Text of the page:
In October of last year, we learned that Windows 10 stopped growing. During a recent conference call on Microsoft's financial results, CFO Amy Hood gave a very interesting explanation for the decline in OEM OEM sales. In short, the chief financial officer of Microsoft blamed Intel for the situation, of course, not directly. Specifically, Microsoft's CFO has linked to the deteriorating sales of Windows, the current shortage of Intel processors, which we have written many times and which Intel only hopes to complete by the end of the year.
"Talking about [падении продаж] Windows, global shipments of PCs were lower than we expected, mainly [долгих] chip delivery to our OEM partners, hampering a generally healthy PC ecosystem and negatively impacting license sales revenue in the OEM Pro and non-Pro segments, Amy Hood said. – OEM Pro revenue declined by 2%, which roughly corresponds to the reduction in the commercial PC market. Revenue from Non-Pro OEMs fell 11%, which is below market level due to the continued drop in demand in the budget segment. "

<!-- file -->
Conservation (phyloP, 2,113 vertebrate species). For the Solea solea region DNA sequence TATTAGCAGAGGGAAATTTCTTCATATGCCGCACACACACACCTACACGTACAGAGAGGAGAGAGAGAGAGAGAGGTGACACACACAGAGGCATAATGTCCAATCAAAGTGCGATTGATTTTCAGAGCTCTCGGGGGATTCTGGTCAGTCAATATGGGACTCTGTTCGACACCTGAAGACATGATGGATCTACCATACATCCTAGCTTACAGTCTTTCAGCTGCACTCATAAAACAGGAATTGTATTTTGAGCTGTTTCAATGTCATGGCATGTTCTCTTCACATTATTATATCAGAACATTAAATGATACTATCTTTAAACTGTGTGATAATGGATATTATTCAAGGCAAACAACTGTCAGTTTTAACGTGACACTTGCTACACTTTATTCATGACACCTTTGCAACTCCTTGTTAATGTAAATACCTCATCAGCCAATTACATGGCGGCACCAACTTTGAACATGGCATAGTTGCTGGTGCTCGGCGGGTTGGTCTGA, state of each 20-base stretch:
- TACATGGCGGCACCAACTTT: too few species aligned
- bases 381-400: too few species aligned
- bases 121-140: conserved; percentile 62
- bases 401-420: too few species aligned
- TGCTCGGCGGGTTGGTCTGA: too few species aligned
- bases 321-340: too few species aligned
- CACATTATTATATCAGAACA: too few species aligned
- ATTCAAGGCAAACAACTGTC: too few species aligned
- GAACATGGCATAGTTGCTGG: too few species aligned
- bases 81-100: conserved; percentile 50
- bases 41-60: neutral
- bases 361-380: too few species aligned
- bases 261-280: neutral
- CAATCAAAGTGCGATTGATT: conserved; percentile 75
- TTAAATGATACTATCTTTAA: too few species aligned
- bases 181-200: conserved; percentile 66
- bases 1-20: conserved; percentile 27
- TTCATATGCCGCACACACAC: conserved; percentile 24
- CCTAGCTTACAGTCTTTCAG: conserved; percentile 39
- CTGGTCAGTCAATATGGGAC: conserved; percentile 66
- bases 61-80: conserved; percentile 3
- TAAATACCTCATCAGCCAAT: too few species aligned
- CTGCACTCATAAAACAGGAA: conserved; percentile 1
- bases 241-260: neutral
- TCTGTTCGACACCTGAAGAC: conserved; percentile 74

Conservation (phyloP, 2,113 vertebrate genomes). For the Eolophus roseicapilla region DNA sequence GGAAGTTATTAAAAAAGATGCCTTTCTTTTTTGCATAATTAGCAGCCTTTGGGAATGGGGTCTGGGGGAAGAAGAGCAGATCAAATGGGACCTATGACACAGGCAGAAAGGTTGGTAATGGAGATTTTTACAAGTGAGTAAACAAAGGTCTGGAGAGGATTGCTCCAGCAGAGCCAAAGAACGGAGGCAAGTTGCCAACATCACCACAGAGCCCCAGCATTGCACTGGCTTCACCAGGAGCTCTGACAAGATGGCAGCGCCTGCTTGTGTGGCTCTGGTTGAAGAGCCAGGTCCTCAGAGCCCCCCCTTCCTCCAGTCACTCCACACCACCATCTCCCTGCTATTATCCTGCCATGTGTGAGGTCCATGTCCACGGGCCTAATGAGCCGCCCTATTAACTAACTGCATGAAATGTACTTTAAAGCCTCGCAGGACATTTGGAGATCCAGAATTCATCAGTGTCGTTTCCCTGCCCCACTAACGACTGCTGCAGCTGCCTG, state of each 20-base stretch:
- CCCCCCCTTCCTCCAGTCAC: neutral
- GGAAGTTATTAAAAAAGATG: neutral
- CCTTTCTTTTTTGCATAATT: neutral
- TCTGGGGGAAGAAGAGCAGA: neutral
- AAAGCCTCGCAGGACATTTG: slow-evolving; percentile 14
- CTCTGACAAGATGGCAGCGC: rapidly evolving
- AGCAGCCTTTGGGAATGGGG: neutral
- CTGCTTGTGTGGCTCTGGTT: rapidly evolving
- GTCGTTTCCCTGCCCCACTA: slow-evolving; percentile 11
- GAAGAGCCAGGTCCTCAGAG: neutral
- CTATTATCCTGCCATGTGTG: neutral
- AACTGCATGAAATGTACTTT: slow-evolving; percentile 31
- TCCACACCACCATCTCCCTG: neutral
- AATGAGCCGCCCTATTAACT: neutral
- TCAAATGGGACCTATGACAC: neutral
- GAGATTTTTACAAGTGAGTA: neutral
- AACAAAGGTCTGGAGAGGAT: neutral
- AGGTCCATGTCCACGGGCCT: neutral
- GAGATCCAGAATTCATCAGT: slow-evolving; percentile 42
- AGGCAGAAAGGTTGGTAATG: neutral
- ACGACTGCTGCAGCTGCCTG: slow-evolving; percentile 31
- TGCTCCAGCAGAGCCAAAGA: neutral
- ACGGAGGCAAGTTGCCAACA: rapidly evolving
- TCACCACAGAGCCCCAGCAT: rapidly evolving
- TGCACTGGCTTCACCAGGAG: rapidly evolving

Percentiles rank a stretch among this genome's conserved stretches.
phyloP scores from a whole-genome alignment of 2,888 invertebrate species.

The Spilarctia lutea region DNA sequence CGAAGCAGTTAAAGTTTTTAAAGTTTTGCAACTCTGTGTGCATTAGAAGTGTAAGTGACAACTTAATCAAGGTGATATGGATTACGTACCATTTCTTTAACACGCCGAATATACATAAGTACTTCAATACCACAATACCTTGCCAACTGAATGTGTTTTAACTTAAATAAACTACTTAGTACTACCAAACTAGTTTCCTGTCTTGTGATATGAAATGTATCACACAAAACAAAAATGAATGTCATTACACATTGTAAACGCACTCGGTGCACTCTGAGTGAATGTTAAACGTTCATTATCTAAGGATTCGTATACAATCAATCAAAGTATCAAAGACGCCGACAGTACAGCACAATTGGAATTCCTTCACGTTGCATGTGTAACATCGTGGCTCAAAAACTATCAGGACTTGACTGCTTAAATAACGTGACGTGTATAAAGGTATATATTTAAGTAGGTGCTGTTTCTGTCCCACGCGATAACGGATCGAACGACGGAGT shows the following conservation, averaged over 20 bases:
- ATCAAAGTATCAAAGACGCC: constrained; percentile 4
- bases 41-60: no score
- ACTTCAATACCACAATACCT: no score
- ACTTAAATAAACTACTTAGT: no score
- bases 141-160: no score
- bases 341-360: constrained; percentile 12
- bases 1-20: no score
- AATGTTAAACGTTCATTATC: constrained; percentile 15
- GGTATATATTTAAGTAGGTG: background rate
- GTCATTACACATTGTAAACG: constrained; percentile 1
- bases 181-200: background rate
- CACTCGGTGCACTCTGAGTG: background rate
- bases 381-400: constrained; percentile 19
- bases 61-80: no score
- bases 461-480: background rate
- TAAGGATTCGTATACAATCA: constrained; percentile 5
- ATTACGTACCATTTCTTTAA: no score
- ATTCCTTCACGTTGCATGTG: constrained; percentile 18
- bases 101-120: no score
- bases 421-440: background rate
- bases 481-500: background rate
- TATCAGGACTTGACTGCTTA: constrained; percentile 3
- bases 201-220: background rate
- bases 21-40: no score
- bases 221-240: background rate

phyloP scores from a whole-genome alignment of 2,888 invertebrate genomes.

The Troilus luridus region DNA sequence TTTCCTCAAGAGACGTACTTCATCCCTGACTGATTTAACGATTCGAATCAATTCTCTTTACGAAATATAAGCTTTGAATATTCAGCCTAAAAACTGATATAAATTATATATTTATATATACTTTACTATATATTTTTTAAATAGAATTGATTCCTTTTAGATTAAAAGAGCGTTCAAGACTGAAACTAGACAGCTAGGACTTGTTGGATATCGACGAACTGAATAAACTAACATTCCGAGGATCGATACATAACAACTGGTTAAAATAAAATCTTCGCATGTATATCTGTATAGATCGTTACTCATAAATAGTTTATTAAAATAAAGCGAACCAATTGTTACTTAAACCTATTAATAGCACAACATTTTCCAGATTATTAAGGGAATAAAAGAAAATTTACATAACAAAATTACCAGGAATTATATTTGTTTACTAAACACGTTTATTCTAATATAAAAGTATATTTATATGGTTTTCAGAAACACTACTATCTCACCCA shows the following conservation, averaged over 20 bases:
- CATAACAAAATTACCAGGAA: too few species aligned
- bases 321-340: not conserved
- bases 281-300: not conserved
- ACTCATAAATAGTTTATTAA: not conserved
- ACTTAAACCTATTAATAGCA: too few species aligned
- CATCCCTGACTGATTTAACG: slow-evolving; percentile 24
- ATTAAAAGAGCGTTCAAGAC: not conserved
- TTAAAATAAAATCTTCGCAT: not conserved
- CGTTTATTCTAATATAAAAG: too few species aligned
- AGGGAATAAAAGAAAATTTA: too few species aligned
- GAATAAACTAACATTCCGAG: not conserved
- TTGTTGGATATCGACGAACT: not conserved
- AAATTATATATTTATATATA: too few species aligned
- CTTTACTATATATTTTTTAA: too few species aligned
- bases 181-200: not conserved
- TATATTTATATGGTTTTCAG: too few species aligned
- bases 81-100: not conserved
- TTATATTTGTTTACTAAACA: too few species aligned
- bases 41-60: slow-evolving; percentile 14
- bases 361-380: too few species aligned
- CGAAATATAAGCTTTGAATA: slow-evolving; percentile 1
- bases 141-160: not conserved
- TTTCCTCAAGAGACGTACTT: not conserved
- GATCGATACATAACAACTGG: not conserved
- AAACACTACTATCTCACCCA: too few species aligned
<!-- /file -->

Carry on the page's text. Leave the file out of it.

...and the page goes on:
The fall in sales of Windows OEM licenses, in turn, pulls a decline in license sales revenue for the Microsoft Office suite in the consumer segment. And while more computing personnel, according to last quarter results, managed to increase revenue by 7% (up to $ 13 billion), the main merit in this belongs to the line of Surface devices, whose revenue grew 39% (for $ 1.86 billion) as well as the direction of games.